Togliatti Museum of Fine Art aims to consolidate its collection of contemporary art of the twentieth and twenty-first centuries and to preserve its existing holdings of postwar art, namely Soviet art of the 1970s and 1980s and Russian art of the 1990s. The basis of the collection are works which were donated to the museum by the Directorate of Exhibitions of the Union of Artists of the USSR and the Republican Center for Art Exhibitions and Promotion of Fine Arts of the Ministry of Culture of the RSFSR. Today, the collection is supplemented thanks to gifts from artists.
The museum was opened in 1987 as a branch of the Kuibyshev Museum of Fine Art, to mark the 250th anniversary of Stavropol/Togliatti. In January 2013, the Department of Contemporary Art was established to popularize contemporary art among Togliatti residents. The museum’s holdings number around 10,000 works of painting, graphic art, sculpture, decorative art, and applied art. Artists include Eranui Aslamazyan, Lev Tabenkin, Dmitry Nalbandyan, Nikolai Brandt, Maxim Kantor, and Mikhail Konchalovsky. The collection of works on paper includes etchings by Stanislav Nikireev, autolithographs by Emmanuil Bernshtein, and engravings by Myud Mechev.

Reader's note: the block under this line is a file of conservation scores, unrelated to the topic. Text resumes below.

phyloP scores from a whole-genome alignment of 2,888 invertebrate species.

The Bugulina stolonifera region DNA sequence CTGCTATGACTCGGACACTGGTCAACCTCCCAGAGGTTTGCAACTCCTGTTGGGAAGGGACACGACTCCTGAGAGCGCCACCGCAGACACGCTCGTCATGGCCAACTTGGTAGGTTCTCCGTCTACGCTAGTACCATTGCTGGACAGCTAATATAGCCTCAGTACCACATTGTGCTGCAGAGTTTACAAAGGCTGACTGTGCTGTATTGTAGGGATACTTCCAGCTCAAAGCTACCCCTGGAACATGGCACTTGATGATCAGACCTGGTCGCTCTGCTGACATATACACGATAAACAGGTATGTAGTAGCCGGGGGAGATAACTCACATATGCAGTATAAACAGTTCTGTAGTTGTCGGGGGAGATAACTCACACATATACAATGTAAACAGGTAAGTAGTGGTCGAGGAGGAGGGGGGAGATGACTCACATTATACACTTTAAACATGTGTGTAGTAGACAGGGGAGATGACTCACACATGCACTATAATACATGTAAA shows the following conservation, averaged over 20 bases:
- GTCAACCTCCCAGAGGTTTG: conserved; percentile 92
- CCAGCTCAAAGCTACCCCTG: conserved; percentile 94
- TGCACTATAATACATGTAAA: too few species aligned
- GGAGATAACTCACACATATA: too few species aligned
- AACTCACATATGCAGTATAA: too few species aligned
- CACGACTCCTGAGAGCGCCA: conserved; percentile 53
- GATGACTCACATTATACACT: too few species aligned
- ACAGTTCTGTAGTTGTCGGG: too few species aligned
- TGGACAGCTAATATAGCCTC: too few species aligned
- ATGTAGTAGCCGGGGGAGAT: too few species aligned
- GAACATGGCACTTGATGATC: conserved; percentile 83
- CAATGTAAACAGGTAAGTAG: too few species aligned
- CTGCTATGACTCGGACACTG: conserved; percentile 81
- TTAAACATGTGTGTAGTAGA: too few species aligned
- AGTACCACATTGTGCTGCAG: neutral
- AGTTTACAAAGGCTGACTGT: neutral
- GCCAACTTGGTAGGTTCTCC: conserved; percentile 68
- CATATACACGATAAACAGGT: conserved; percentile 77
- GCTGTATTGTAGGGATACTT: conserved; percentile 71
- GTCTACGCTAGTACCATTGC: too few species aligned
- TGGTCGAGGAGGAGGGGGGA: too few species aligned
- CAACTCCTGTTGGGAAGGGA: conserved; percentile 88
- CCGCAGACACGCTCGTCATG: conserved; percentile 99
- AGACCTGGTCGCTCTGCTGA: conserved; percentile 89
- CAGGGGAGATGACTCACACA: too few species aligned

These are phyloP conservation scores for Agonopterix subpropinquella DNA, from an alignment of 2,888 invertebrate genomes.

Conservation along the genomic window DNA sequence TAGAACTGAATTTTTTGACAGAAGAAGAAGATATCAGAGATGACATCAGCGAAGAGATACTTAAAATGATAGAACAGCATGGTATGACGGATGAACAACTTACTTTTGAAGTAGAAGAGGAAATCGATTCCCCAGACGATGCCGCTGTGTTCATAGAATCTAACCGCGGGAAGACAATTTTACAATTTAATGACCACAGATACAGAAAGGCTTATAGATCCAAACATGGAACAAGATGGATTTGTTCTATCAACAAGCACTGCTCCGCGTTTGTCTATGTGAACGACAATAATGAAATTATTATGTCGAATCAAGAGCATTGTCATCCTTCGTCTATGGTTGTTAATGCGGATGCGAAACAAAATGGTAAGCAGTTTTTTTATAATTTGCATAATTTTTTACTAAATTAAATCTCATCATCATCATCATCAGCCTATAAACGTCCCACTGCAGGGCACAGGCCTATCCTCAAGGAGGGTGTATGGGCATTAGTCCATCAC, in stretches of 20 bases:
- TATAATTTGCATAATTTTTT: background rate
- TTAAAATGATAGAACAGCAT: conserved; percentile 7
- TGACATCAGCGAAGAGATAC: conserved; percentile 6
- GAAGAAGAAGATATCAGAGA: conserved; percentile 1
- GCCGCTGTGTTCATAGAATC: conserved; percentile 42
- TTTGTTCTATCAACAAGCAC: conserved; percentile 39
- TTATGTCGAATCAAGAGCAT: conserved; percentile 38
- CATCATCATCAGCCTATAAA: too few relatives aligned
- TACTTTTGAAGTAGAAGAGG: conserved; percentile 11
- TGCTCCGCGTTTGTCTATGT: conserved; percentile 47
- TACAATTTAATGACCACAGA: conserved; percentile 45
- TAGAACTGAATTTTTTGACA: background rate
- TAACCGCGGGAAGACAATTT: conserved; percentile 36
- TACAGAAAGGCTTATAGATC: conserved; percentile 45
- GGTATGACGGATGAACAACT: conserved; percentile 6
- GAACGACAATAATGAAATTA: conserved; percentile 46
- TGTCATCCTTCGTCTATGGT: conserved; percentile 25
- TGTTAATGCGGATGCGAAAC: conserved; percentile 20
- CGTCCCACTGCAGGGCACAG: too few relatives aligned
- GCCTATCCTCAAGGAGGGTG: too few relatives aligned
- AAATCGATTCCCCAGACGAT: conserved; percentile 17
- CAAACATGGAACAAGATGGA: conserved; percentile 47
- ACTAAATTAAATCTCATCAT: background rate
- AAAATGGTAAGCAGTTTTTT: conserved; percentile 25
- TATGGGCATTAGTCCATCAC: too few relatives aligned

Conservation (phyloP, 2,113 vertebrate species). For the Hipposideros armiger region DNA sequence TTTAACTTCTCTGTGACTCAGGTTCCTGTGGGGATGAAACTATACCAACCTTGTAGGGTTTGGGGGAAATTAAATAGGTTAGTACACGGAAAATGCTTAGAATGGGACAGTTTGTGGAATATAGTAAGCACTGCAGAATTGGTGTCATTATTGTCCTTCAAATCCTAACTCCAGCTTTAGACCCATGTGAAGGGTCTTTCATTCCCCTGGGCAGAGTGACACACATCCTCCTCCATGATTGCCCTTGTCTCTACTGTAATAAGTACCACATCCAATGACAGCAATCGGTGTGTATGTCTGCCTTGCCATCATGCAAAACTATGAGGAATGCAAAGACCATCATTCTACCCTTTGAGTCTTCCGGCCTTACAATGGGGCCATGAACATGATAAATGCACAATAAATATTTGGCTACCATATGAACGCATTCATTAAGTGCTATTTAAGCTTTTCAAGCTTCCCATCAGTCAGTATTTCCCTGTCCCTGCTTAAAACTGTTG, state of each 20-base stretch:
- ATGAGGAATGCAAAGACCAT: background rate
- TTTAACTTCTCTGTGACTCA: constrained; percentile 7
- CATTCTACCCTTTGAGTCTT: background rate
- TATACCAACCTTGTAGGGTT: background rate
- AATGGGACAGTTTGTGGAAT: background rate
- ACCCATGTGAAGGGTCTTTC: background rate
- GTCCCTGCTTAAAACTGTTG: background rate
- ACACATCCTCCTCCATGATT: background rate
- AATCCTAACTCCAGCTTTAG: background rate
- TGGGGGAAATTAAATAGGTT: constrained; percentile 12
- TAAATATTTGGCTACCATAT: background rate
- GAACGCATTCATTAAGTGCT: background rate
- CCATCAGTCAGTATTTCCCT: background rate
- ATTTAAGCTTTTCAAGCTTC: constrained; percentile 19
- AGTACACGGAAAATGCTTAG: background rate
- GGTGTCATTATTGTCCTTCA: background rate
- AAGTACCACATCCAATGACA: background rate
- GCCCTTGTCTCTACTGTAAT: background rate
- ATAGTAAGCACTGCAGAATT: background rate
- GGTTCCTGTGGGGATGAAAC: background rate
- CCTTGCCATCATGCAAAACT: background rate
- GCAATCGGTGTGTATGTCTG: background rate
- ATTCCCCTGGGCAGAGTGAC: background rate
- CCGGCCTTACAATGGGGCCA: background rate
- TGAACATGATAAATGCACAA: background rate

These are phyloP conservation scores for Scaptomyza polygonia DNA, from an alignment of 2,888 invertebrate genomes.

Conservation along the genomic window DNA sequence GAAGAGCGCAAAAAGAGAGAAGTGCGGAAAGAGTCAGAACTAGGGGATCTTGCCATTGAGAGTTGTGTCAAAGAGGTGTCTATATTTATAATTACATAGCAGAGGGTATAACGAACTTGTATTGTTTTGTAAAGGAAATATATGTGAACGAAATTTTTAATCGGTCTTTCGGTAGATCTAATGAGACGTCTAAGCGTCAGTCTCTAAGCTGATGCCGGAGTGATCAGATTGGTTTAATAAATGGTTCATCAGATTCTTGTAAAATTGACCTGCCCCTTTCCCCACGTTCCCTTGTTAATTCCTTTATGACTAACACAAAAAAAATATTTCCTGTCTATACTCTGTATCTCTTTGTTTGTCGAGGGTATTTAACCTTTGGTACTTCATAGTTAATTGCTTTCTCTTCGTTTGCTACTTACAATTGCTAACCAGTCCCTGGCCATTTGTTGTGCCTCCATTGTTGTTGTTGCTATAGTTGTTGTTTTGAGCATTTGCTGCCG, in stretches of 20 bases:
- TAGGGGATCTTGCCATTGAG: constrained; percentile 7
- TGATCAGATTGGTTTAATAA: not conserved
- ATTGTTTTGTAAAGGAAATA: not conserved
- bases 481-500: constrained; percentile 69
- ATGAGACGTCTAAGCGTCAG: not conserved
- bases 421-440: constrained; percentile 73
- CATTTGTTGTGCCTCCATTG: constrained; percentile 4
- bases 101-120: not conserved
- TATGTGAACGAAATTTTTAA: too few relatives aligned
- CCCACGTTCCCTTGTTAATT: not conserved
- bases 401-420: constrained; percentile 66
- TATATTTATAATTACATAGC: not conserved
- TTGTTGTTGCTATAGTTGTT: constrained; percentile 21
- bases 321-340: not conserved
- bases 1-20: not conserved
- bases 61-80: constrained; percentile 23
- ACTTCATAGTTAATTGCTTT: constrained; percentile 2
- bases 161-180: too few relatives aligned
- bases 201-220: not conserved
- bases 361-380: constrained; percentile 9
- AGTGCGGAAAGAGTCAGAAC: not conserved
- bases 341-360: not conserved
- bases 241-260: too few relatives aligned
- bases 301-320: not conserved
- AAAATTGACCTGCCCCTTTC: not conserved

The Department of Contemporary Art works closely with international artists. Up until the end of 2018, in collaboration with the municipal project Italian Park, the museum organized the exhibitions Art Doesn’t Smell (Italian Beach on the River Volga, 2017) and Medusa Turns Us into Art (former dancehall Pyatak, 2017), the party-market Summer Harvest (former dancehall Pyatak, 2017), and the international exhibition Autopia: Views from the Present (Department of Contemporary Art, 2018). Department staff read lectures on artists and trends in contemporary art. The department is a space for young Togliatti artists to show their work. The group exhibitions What Should an Artist Talk About (2016, 2018), Viewnosti (2016), and Possible/Impossible (2017) presented works by over 40 artists.